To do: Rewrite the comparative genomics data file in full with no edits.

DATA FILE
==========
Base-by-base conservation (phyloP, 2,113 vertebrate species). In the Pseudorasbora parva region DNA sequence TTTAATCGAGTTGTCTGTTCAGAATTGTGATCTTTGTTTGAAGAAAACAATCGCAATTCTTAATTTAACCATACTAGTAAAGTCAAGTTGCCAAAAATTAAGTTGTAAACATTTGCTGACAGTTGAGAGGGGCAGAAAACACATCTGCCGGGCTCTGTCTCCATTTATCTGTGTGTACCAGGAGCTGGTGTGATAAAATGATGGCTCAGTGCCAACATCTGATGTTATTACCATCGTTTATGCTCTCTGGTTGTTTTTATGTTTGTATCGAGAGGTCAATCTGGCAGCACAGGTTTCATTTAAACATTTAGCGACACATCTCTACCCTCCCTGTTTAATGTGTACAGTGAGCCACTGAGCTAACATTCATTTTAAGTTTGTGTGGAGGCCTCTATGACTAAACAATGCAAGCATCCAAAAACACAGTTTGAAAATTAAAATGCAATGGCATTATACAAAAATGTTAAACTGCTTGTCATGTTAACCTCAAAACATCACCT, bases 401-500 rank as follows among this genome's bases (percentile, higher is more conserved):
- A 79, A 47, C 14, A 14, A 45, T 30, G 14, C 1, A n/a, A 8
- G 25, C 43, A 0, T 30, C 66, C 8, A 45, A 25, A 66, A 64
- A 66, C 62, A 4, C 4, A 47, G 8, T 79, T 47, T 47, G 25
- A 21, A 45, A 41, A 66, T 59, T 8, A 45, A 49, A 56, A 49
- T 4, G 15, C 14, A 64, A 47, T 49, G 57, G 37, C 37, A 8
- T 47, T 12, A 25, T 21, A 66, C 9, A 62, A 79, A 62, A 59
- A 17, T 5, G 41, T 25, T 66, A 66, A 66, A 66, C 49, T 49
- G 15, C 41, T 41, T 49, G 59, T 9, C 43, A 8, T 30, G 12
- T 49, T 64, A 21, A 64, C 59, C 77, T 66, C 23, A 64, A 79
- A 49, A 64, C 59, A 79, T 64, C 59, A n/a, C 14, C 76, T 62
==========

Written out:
Base-by-base conservation (phyloP, 2,113 vertebrate species). In the Pseudorasbora parva region DNA sequence TTTAATCGAGTTGTCTGTTCAGAATTGTGATCTTTGTTTGAAGAAAACAATCGCAATTCTTAATTTAACCATACTAGTAAAGTCAAGTTGCCAAAAATTAAGTTGTAAACATTTGCTGACAGTTGAGAGGGGCAGAAAACACATCTGCCGGGCTCTGTCTCCATTTATCTGTGTGTACCAGGAGCTGGTGTGATAAAATGATGGCTCAGTGCCAACATCTGATGTTATTACCATCGTTTATGCTCTCTGGTTGTTTTTATGTTTGTATCGAGAGGTCAATCTGGCAGCACAGGTTTCATTTAAACATTTAGCGACACATCTCTACCCTCCCTGTTTAATGTGTACAGTGAGCCACTGAGCTAACATTCATTTTAAGTTTGTGTGGAGGCCTCTATGACTAAACAATGCAAGCATCCAAAAACACAGTTTGAAAATTAAAATGCAATGGCATTATACAAAAATGTTAAACTGCTTGTCATGTTAACCTCAAAACATCACCT, bases 401-500 rank as follows among this genome's bases (percentile, higher is more conserved):
- A 79, A 47, C 14, A 14, A 45, T 30, G 14, C 1, A n/a, A 8
- G 25, C 43, A 0, T 30, C 66, C 8, A 45, A 25, A 66, A 64
- A 66, C 62, A 4, C 4, A 47, G 8, T 79, T 47, T 47, G 25
- A 21, A 45, A 41, A 66, T 59, T 8, A 45, A 49, A 56, A 49
- T 4, G 15, C 14, A 64, A 47, T 49, G 57, G 37, C 37, A 8
- T 47, T 12, A 25, T 21, A 66, C 9, A 62, A 79, A 62, A 59
- A 17, T 5, G 41, T 25, T 66, A 66, A 66, A 66, C 49, T 49
- G 15, C 41, T 41, T 49, G 59, T 9, C 43, A 8, T 30, G 12
- T 49, T 64, A 21, A 64, C 59, C 77, T 66, C 23, A 64, A 79
- A 49, A 64, C 59, A 79, T 64, C 59, A n/a, C 14, C 76, T 62